NASA’s first spacewalk since January will take place at the International Space Station (ISS) on Friday, and the space agency has posted a short animation (below) revealing what astronauts Chris Cassidy and Bob Behnken will be doing during their time outside.
The pair have spent the last few days going through the details of the spacewalk, which could last for up to seven hours. Cassidy and Behnken have also practiced getting in and out of their spacesuits, assisted by NASA astronaut Doug Hurley.
Spacewalking is no easy task, but our @NASA_Astronauts train extensively for these moments. This animation show how @AstroBehnken and @Astro_SEAL will work in the vacuum of space to finish replacing the @Space_Station‘s batteries. https://t.co/UuHV6g2IUE pic.twitter.com/hh8PBtI3mJ
— NASA (@NASA) June 24, 2020
Friday’s outing is the first of two planned spacewalks for Expedition 63, with the second one scheduled for Wednesday, July 1.
The aim of the walks is to swap old nickel-hydrogen batteries with new lithium-ion batteries on the space station’s Starboard-6 truss structure. The batteries store power collected from the station’s main solar arrays and distribute it throughout the orbiting laboratory.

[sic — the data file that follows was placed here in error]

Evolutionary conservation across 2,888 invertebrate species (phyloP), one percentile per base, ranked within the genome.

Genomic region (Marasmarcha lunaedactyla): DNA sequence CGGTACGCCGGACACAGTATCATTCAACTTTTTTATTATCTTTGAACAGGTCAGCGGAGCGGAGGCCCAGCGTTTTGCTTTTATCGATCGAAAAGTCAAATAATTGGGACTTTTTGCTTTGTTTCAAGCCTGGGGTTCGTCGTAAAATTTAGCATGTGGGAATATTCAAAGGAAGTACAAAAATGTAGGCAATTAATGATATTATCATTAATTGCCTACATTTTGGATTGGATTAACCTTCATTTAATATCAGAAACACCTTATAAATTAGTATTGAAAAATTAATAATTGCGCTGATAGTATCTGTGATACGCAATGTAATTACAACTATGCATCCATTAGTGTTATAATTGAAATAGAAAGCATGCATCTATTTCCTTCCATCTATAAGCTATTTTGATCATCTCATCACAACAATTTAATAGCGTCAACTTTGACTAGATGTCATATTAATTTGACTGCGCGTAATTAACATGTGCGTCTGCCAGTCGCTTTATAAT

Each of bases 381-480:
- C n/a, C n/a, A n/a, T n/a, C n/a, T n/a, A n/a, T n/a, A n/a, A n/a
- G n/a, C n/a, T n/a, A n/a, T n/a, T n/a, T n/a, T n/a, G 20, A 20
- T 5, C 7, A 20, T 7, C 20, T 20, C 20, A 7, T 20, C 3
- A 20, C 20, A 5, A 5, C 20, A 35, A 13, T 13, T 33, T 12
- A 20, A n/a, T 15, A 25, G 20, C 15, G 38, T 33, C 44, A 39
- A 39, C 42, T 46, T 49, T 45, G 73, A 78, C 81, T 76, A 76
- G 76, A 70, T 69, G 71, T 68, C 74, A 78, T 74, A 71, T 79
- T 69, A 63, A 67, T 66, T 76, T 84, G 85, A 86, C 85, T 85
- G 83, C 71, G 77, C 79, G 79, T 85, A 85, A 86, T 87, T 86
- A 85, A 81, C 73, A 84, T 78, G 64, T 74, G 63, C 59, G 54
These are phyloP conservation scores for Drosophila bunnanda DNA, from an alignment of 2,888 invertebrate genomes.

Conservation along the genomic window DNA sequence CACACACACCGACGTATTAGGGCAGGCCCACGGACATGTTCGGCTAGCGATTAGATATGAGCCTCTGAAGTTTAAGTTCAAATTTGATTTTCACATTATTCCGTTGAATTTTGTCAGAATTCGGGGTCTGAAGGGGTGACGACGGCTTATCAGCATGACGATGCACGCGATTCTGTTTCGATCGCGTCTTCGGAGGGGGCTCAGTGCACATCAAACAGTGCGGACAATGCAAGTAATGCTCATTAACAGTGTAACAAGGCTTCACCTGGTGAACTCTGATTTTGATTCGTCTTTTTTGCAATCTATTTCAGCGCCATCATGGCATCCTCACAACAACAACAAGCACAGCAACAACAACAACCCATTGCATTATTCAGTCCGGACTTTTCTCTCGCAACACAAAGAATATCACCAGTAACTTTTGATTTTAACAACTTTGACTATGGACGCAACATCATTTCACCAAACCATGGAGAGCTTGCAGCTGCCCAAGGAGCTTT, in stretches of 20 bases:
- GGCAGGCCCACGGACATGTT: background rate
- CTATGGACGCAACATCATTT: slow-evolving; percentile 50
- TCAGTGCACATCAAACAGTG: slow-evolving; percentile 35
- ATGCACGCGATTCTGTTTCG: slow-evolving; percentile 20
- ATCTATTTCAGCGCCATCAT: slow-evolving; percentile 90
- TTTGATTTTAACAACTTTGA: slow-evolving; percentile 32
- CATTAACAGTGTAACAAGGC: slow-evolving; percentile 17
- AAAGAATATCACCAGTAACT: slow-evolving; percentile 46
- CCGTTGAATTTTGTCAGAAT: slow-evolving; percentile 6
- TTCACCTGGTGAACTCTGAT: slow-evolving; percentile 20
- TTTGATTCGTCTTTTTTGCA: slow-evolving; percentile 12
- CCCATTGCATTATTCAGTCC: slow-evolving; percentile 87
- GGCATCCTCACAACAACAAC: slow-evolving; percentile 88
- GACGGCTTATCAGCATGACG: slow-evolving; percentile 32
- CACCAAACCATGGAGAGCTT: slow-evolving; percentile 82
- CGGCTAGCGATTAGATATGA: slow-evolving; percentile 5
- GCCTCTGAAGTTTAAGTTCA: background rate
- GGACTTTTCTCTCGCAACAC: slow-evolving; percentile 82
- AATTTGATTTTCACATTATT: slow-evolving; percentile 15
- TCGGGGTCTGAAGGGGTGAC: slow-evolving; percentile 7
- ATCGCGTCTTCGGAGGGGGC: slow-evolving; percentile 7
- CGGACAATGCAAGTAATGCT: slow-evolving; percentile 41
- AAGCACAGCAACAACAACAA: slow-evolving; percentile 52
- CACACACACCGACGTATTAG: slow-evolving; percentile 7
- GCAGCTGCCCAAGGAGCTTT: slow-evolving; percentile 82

The new batteries are currently attached to the outside of the space station aboard Japan’s HTV-9 cargo spacecraft, which docked in May. Work on changing the batteries actually started in 2017, with the two upcoming spacewalks expected to complete the task.
Behnken and Hurley arrived at the ISS at the start of this month in the first-ever SpaceX astronaut launch that also included the first crewed use of the Crew Dragon spacecraft. Cassidy arrived aboard a Russian Soyuz spacecraft in April.
Cassidy and Behnken are both spacewalk veterans, having already completed six each on missions dating back to 2008.
Behnken revealed recently that, for him, the highlight of any spacewalk is the stunning view you get of Earth. He said that once you’ve finished the task in hand, it’s always important to “take some mental photographs, some mental images to remember what it was like to be outside so you can share that experience.”
Fancy dipping into live coverage of Friday’s spacewalk? Find out more about how you can watch it online.
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